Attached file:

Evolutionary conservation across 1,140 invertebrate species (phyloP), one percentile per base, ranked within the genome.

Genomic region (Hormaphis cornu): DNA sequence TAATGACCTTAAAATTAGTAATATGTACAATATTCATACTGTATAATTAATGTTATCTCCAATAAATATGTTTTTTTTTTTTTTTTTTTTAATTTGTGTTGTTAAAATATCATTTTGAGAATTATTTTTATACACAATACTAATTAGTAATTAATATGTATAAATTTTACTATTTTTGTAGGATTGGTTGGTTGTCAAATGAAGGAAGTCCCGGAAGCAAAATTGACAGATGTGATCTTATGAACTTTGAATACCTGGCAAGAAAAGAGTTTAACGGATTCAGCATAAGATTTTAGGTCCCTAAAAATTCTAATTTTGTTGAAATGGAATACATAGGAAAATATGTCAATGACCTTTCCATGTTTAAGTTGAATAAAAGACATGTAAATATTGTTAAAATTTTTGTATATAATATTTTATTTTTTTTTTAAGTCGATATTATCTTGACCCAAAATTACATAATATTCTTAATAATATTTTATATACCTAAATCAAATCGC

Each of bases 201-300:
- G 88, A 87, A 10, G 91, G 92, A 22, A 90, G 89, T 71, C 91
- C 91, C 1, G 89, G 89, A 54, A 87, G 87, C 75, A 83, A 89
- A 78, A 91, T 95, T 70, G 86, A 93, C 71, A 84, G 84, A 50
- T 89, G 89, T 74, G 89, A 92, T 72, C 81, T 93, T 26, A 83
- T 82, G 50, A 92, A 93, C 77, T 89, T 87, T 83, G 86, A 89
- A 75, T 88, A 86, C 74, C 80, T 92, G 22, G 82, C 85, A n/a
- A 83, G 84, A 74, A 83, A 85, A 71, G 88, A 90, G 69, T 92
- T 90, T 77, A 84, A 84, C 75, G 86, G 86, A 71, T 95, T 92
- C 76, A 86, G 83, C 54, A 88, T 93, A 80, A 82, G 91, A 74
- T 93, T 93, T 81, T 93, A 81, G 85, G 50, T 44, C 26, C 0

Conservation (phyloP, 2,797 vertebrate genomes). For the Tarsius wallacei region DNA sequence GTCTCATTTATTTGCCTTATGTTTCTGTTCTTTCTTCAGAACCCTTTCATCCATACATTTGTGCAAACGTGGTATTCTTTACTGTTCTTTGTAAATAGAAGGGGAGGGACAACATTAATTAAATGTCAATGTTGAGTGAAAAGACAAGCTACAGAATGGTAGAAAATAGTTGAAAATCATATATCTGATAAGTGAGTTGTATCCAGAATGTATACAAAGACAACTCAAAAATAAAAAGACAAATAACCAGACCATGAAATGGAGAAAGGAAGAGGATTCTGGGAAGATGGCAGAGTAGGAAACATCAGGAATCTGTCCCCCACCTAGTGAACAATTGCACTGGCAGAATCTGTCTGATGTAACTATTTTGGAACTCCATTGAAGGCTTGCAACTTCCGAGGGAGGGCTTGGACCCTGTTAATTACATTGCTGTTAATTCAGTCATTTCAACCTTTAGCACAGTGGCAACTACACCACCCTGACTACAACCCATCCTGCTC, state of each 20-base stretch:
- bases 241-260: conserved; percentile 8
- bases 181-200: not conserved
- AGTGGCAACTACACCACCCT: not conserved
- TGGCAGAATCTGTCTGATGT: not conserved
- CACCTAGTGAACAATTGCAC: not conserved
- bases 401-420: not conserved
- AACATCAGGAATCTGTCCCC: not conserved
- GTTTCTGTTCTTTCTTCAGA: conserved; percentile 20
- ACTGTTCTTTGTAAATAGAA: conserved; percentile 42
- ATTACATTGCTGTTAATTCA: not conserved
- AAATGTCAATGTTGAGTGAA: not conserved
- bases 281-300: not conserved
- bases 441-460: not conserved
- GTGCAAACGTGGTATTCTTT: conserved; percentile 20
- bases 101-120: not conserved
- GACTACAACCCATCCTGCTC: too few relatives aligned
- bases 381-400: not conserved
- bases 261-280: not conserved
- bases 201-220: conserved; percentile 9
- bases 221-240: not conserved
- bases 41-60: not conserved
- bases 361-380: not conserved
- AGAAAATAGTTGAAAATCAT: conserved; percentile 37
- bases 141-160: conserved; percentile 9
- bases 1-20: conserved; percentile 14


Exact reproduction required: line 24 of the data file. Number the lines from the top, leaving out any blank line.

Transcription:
- ATTACATTGCTGTTAATTCA: not conserved